Are Buddhas, Bodhisattvas, Yidams, and Deities real in the same relative way that we exist? Are they other? Are they neither? What do the Buddhist teachers tell us? What can we learn about this from Sutra? In this feature we explore the reality of Buddhist meditation deities, taking into account both a devotional Buddhist point of view and a more “mundane” meditational perspective.
In Vajrayana and Mahayana, we accept multiple Buddhas and deities — not only the historical Buddha. To some Westerners, the only way to accept this view is with rationalizations such as, “Deities are mind-constructs”, they are “archetypes and symbols given form”, or “Deities are our own Buddha Nature,” and so on. Or, the ultimate rationalist might just label them “fairy tales” or imagination. While there’s truth in all of these labels, these definitions miss out on the true nature of deities — and the true nature of those “labels.”
How do Buddhist Deities Exist?
“… Buddhas exist in the same way that all phenomenon exist,” explains H.E. Zasep Rinpoche in his popular book Tara in the palm of your hand. “Not inherently, but as dependent-related phenomena, arising from causes and conditions, name, parts, and imputation by mind.”
“They protect you and bless you”
His Holiness Sakya Trizin explains why deities should also be seen as relatively real, able to bless and help us:
“In Buddhist tradition, we have two truths: the relative truth and absolute truth. In absolute truth, there’s no deity. There’s nothing. It’s inexpressible. In other words, it is something that is completely beyond our present way of thinking and being. But relatively, we have everything existing. We have “I,” and “you,” and all this. Empty it is, also. All these deities are different, with different categories. Some deities are called yidams, some deities are called dharmapalas. It is not just an idea that we have created. They are all truly like this. They protect you and they bless you, they help you…” 
Dog’s tooth or Buddha’s tooth: faith makes the difference
H.E. Zasep Rinpoche, in the book Tara in the palm of your hand, recounts a famous story: “about an old woman and her son, also speaks to the importance of faith. A man was about to make a pilgrimage to see some relics of Buddha; his old mother, who was very devout, asked him to bring back one of Buddha’s teeth. The man promised, and then promptly forgot. As he was returning home from his pilgrimage, he remembered his promise about the Buddha’s tooth. What to do? He quickly found an old dog’s tooth, and wrapped it in silk. When he arrived home, he gave the dog’s tooth to his mother, telling her it was the Buddha’s tooth. His delighted mother put the tooth on her shrine, and began doing prostrations to it. To the man’s amazement, the tooth began emanating light, just as a genuine relic might. The woman’s deep faith had brought about this miraculous event.”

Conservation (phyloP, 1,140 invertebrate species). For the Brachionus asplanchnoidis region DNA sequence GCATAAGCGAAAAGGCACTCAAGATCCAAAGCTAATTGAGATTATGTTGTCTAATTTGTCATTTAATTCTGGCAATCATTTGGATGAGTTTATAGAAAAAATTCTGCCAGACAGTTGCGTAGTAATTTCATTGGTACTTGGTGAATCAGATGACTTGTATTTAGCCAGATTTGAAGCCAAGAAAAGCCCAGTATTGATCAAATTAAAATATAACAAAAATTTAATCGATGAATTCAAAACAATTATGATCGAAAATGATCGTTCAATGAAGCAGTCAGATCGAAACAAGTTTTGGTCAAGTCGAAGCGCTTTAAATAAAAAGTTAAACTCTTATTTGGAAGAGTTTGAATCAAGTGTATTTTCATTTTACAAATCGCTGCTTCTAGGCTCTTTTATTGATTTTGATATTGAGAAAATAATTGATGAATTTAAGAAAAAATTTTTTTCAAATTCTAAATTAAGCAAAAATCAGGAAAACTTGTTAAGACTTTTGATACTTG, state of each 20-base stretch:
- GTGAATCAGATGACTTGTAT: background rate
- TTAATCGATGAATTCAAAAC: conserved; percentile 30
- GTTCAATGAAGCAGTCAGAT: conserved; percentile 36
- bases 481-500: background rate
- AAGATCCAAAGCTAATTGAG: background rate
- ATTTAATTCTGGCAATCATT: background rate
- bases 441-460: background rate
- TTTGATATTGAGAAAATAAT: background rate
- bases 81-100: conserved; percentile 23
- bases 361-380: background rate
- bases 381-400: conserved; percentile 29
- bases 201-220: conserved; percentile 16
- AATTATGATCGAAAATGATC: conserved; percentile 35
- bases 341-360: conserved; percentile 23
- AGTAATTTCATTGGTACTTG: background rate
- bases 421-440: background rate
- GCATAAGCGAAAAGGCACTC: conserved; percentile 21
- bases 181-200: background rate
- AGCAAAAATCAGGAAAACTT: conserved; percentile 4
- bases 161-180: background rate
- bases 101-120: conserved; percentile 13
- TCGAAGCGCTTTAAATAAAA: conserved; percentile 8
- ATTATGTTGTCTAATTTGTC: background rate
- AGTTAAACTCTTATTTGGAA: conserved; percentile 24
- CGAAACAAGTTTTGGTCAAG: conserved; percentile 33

Tibetan Buddhists understand the true nature of deities, just as they understand the true mind-nature of “pure lands.”
His Eminence Jamgon Kongtrul Rinpoche (the 3rd) explains it this way: “What is the correct view? Knowing that relative appearances and their ultimate reality are inseparable and not contradictory.”
H.E. Zasep Rinpoche, elaborates:
“Indeed, even in the West, it is commonly acknowledged that if we believe something to be true, it is true for us. The mind is such a powerful instrument that faith can bring worlds into being. Faith expands reality… When you have faith… you will receive profound blessings, blessings that come ultimately not from somewhere or something outside yourself, but from your own compassion and wisdom, from your own Buddha Nature being actualized.” [From Tara in the palm of your hand.]
Where are deities?
Famously, when John Blofeld — whose many books helped introduced Buddhism to the west — asked a poor Tibetan woman where were the purelands, the woman pointed at her heart. If you asked her where were the deities, she might make the same gesture. Of course, in Tibetan Buddhism, the heart is the location of mind (not the brain). She was referring, specifically, to the old Buddhist concept: “deities are mind.”
The great teacher Lama Thubten Yeshe described deities very precisely: “Tantric meditational deities should not be confused with what different mythologies and religions might mean when they speak of gods and goddesses. Here, the deity we choose to identify with represents the essential qualities of the fully awakened experience latent within
us. To use the language of psychology, such a deity is an archetype of our own deepest nature, our most profound level of consciousness. In tantra we focus our attention on such an archetypal image and identify with it in order to arouse the deepest, most profound aspects of our being and bring them into our present reality.” (Introduction to Tantra: A Vision of Totality )